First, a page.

When a person in Illinois goes to the doctor for a diagnosis of an issue or for treatment, there's an expectation that the doctor will make the correct assessment and provide a treatment option for the particular problem. Unfortunately, that does not always happen. Recent information indicates that the majority of people will receive an incorrect or delayed diagnosis at some point. Some of these incidents will result in severe injury or death.
The study showed that medical negligence and a lack of attention paid to the errors that have been made can lead to significant harm. As treatments grow more complicated, the numbers are expected to worsen. The report referenced several examples, including a 51-year-old woman who requested that she be referred for a stress test due to the history of heart disease in her family. On the day she was set to go for the test, she died from coronary artery disease. A 33-year-old woman had a blood clot in her lungs that was misdiagnosed as asthma. She also died. A 55-year-old man had an X-ray read incorrectly and died of misdiagnosed pneumonia.
These are just some of the examples of a fatal failure to diagnose. Many factors are referenced as to why these errors are made. They include a lack of communication to a tacit decision not to admit to having made a mistake. The researchers understand that it can be hard to get an exact gauge on the number of errors because of a lack of reporting and the number of fatal mistakes that no one realized even happened. A tactic that is recommended is to have organizations that provide accreditation for health care companies tell facilities to disclose how and why patients are being diagnosed. Another idea is for the federal government to get involved and look at the autopsies to see if the cause of death was linked to the diagnosis.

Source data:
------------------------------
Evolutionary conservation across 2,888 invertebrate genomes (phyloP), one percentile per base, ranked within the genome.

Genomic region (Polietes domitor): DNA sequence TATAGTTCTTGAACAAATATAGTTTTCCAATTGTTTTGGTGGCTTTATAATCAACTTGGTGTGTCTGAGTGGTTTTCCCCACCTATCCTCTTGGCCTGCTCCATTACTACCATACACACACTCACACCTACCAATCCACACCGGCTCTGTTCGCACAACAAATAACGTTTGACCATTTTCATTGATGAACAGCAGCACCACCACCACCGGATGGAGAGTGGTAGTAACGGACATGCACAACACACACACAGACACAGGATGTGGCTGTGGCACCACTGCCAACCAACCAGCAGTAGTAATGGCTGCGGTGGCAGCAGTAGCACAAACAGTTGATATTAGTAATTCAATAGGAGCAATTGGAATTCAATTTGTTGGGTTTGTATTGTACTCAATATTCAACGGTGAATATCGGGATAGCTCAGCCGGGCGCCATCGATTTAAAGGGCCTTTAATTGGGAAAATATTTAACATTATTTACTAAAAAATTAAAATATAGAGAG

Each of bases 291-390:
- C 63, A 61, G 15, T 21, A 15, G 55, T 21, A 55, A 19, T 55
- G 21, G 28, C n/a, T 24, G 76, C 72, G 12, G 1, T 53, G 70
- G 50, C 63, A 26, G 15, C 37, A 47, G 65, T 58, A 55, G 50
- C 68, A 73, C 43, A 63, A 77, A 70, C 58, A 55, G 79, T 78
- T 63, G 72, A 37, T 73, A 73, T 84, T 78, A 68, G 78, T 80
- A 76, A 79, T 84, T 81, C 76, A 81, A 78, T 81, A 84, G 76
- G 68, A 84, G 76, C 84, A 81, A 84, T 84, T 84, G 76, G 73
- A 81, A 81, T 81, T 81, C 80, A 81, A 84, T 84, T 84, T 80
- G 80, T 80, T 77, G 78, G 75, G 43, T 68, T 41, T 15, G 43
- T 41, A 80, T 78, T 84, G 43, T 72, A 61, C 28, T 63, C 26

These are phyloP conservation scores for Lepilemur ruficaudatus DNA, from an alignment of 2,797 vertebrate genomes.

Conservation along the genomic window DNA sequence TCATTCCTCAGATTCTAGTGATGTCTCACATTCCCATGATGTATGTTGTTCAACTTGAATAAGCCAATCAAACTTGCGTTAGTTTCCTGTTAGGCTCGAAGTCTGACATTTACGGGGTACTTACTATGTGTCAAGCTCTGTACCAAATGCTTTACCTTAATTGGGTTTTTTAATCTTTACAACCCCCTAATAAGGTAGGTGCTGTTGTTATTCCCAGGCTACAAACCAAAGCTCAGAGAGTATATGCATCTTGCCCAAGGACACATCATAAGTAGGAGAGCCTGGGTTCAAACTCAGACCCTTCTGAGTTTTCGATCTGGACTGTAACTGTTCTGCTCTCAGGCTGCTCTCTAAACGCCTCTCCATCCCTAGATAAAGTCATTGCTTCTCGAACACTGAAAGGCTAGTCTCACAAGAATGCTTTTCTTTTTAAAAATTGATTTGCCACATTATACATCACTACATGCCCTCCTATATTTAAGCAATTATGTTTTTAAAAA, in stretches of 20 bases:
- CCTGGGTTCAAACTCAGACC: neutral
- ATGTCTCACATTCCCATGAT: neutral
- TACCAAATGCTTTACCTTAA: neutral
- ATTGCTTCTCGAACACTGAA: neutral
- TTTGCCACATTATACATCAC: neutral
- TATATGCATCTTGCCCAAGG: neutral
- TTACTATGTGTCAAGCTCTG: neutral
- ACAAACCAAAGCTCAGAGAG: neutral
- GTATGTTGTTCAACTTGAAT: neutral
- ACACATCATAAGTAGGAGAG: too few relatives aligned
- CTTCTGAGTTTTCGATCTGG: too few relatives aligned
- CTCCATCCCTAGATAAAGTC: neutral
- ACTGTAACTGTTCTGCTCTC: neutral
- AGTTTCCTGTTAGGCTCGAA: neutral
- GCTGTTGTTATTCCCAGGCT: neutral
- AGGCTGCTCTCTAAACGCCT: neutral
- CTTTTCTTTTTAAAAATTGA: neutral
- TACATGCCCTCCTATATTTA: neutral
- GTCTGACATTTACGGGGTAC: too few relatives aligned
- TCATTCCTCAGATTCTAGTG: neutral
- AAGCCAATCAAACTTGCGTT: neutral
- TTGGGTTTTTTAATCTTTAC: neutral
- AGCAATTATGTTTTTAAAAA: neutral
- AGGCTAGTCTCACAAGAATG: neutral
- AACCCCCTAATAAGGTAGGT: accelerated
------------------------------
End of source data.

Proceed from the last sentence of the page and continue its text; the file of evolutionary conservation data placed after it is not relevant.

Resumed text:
A large percentage of patients being treated for cancer - 87 percent - were reluctant to express concerns about their treatment. Considering the risks to the patient when a negligent doctor makes a mistake, it is important for a patient who was affected, or the family of a victim who died, to know how to ensure that a full investigation will be conducted into the case.
Source: wfmz.com, "Study: No easy cure for sometimes fatal doctor errors," John Bonifield, Sep. 22, 2015